House Fire Destroys a Child’s One-of-a-kind Necklace Chronicling her Heart Surgeries

Penny Pate was asleep when her home unexpectedly caught fire in May 2014. Penny’s two sons discovered the blaze that started on their front porch and alerted their parents in the middle of the night. Penny and her husband John had just enough time to get themselves and the four children out the back door to the safety of the backyard. To their horror, the entire house went up in a blaze.

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“I couldn’t believe it,” Penny said. “To see the entire house  in flames was heartbreaking.”

The Pate family’s two dogs were lost in the fire along with most of their worldly possessions, including a treasured jewelry box that Penny kept next to her bed. Among the box’s contents was a long strand of beads. These were no ordinary beads. These beads had a special significance to Penny and her three-year-old daughter, Faithlyn.  An assortment of different colors and shapes, these beads were not something that could be easily replaced – not because of their monetary cost but because of their deeply personal, sentimental value.

Faithlyn was born with a condition called hypoplastic left heart syndrome, a rare  congenital heart defect in which the left side of the heart is smaller and less developed than the right side. The condition forces  the right side of the heart to do double duty and pump blood to both the lungs and the heart. Hypoplastic left heart syndrome is among the most severe of all heart defects in children and requires surgery in three separate stages throughout the first few years of the child’s life.

Dr. William Douglas, pediatric cardiothoracic surgeon affiliated with Children’s Memorial Hermann Hospital and chair of the Division of Pediatric Cardiovascular Surgery at McGovern Medical School at UTHealth, is the surgeon who operated on Faithlyn. “These procedures are extremely complex and come with a higher risk than other, more common operations,” Dr. Douglas said.

To encourage and support young patients with a severe diagnosis like Faithlyn’s the team at Children’s Memorial Hermann Hospital devised a creative way to chronicle individual journeys by acknowledging he unique challenges these patients face and celebrating each milestone achieved throughout the healing process. And so the B.E.A.D.S. program was created.

B.E.A.D.S. stands for Boldly Experiencing and Accomplishing Difficult Situations. In the program, patients receive different beads for a variety of situations.  A red pony bead is given for a needle poke (an IV start or a blood draw). A glass heart bead represents an open-heart surgery. A smiley-face bead is given when the patient is discharged from the hospital. More than 35 different types of beads can be awarded to recognize patients’ challenging situations and accomplishments.
Due to the severity of her heart defect, Faithlyn had collected over 100 beads during her stay at Children’s Memorial Hermann Hospital. Faithlyn and her family were devastated when those beads were lost in the fire. “They represent so much more than just her medical achievements,” Penny said. “They really represented her life.”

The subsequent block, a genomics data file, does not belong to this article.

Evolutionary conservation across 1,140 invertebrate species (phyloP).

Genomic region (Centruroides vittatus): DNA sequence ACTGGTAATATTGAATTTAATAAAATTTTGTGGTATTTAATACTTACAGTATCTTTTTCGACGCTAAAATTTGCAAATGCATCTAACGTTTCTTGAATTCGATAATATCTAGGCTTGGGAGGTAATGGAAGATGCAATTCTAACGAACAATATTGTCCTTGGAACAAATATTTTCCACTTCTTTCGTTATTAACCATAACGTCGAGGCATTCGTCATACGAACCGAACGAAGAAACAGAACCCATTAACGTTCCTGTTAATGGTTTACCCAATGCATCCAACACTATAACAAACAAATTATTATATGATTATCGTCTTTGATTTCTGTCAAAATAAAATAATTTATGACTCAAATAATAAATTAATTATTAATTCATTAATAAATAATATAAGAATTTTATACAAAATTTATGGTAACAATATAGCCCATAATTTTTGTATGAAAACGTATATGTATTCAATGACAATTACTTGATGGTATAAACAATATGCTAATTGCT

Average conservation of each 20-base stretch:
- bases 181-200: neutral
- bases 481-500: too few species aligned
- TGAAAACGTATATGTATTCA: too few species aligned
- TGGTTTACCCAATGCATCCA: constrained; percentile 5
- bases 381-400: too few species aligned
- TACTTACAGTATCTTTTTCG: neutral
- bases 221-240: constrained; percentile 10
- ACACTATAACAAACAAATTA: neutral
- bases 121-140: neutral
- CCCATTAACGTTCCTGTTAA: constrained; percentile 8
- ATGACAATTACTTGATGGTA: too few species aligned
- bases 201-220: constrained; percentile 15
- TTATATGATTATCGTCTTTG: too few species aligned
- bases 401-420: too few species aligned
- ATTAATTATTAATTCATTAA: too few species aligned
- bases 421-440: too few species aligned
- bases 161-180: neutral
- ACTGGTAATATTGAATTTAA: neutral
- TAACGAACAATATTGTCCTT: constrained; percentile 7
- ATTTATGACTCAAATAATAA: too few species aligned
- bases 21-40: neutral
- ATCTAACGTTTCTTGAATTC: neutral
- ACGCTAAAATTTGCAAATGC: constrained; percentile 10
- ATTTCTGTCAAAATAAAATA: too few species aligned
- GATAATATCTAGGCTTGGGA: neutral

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In fact, the beads meant so much to Faithlyn her mom contacted  the hospital to request a replacement strand from the Child Life and Expressive Therapies team. “So many families see these beads as a milestone and a step toward getting better,” Child Life specialist Kimmie Bayliss said. “These beads help chronicle so much more than just procedures. The beads chronicle an experience and tell a story in a new way. When Penny contacted our team to have the beads replaced, it let me know how meaningful this program can be for our patients. I try to make every interaction with our patients memorable so I know I have done my job properly.” Bayliss worked with Faithlyn’s care team to replace each bead one by one that Faithlyn had lost.

“In Faithlyn’s case, all three of her operations went extremely well and the only thing left for her is a heart catheterization,” said Dr. Douglas.

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Even though her major heart operations are behind her, Faithlyn will continue to check in with the team at Children’s Memorial Hermann Hospital to make sure everything is working as it should. And thanks to the B.E.A.D.S. program, her journey to reach this point will yield a priceless memento she can keep with her for the rest of her life.

 

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Faithlyn’s condition, hypoplatstic left heart syndrome, is among the most severe of all heart defects and is first evident at birth. Symptoms include trouble breathing, a weak pulse, a pounding heart or even a bluish skin color. Studies have found that children who survive the multiple surgeries go on to develop normal IQs and experience a good quality of life.

“I couldn’t imagine another doctor working on my daughter’s heart,” Penny Pate said. “Dr. Douglas and his team have been amazing throughout this entire process.”

Learn more about Children’s Memorial Hermann Hospital.

Tashika Varma